5. Dear White People (Netflix)
Premieres: Friday, April 28
If you haven't heard of Netflix's new series Dear White People, you can get a good idea of the inspiration for it by checking out the comments on the YouTube page of the series' trailer. But if you're scared of (or simply tired of) reading racist tirades from people who hide behind their keyboards, know this: Dear White People is based on the indie film of the same name and satirizes the white establishment as it exists on a college campus. The series is told from the perspective of a handful of black students who attend an Ivy League school and has already drawn hate from the alt-right, which means we're all the more excited to see just what it has in store.
4. Prison Break (Fox)
Premieres: Tuesday, April 4 at 9/8c
You might think No. 4 is a little high for a revival of a series that ended in a straight-to-DVD movie in 2009. But there's one very good reason we're super excited for the Prison Break revival: we want to know how the heck the producers will explain Michael Scofield's (Wentworth Miller) resurrection! When the series wrapped up, Michael apparently died from electrocution when helping Sara (Sarah Wayne Callies) escape, not the brain tumor we all thought. But now he's back, and after getting hints that he is, in fact, alive, Sara, Lincoln (Dominic Purcell), T-Bag (Robert Knepper), Sucre (Amaury Nolasco) and C-Note (Rockmond Dunbar) are pulling off the BIGGEST. PRISON. BREAK. EVER. Also, we just really love Wentworth Miller.
3. American Gods (Starz)
Premieres: Sunday, April 30 at 9/8c
Like The Handmaid's Tale, Starz's adaptation of Neil Gaiman's beloved novel American Gods has never been more politically relevant than right now. The series, which was adapted for television by Bryan Fuller (Hannibal) and Michael Green (Kings), weaves together an immigrant's tale and a battle for cultural preservation via the story of the old gods of biblical and mythological roots preparing to do battle against the new gods of money, technology, and media. The eight-episode first season stars The 100's Ricky Whittle as Shadow Moon, an ex-con who becomes the traveling partner and bodyguard of Ian McShane's (Deadwood) Mr. Wednesday, a con man who is eventually revealed to be Odin. But beyond the series' poignant relevancy in a toxic political climate, we've been waiting with bated breath to see how this particular and distinctive road trip, beloved by so many fans around the world, will be brought to life under Fuller's careful eye. Based on the official trailer released this/last week, this series might just be better than we could have ever imagined.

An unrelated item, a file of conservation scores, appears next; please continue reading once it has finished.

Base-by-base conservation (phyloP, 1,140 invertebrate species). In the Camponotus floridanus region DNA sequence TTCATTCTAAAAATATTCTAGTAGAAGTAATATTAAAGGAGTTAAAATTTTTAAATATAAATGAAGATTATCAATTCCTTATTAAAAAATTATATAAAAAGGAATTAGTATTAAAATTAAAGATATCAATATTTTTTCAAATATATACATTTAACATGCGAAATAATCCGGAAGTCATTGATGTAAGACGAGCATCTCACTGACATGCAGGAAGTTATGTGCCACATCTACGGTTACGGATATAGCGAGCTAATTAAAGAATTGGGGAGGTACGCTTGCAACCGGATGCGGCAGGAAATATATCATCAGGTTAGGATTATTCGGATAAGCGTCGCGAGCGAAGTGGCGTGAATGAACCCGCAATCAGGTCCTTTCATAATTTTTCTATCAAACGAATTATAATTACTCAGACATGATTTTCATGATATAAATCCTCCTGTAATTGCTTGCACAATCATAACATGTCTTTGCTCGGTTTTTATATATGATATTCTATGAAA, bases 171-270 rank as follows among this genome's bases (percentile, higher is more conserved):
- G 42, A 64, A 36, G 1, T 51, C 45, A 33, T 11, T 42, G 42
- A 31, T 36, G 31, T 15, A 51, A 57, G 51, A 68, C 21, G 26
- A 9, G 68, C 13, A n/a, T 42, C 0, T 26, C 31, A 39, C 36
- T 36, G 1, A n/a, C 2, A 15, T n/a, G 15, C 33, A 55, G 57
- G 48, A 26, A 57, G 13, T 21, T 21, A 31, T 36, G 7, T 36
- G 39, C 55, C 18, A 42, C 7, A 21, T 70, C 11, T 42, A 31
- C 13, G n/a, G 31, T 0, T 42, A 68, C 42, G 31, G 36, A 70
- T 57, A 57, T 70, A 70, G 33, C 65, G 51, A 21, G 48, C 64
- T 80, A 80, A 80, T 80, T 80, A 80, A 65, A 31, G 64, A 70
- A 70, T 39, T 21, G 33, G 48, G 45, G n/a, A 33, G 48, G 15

2. Twin Peaks (Showtime)
Premieres: Sunday, May 21 at 9/8c
Twin Peaks ended on one of the most frustrating cliff-hangers of all time, with an evil spirit possessing Agent Dale Cooper's (Kyle MacLachlan) body while his soul was trapped in limbo. The last shot of Cooper's deranged, bloody face was no way to end the series — and it wasn't supposed to be, since the series was canceled after Season 2. But we're finally (hopefully) going to get an answer, if not a resolution, to one of TV's unsolved mysteries, 25 years later. Or we might have no idea what we're getting. Showtime is giving David Lynch and Mark Frost free reign to do whatever they want, which is what Twin Peaks fans always wanted, even though David Lynch is not known for giving the people what they want. Plus we can't wait to see how they're going to use all 75,000 cast members.
1. The Handmaid's Tale (Hulu)
Premieres: Wednesday, April 26
There has, sadly, never been a better time for an adaptation of Margaret Atwood's dystopian novel, which explores a world in which all fertile American women have been enslaved as broodmares under a newly instated totalitarian theocracy. Mad Men's Elisabeth Moss stars as Offred, a handmaid who must strike a tricky balance between surviving the oppressive regime and not losing any and all hope of getting her life and agency back. The themes The Handmaid's Tale explores might hit a little too close to home for some, but for others, The Handmaid's Tale might be just what they need to help them navigate the tricky political waters of today.
What show are you most looking forward to?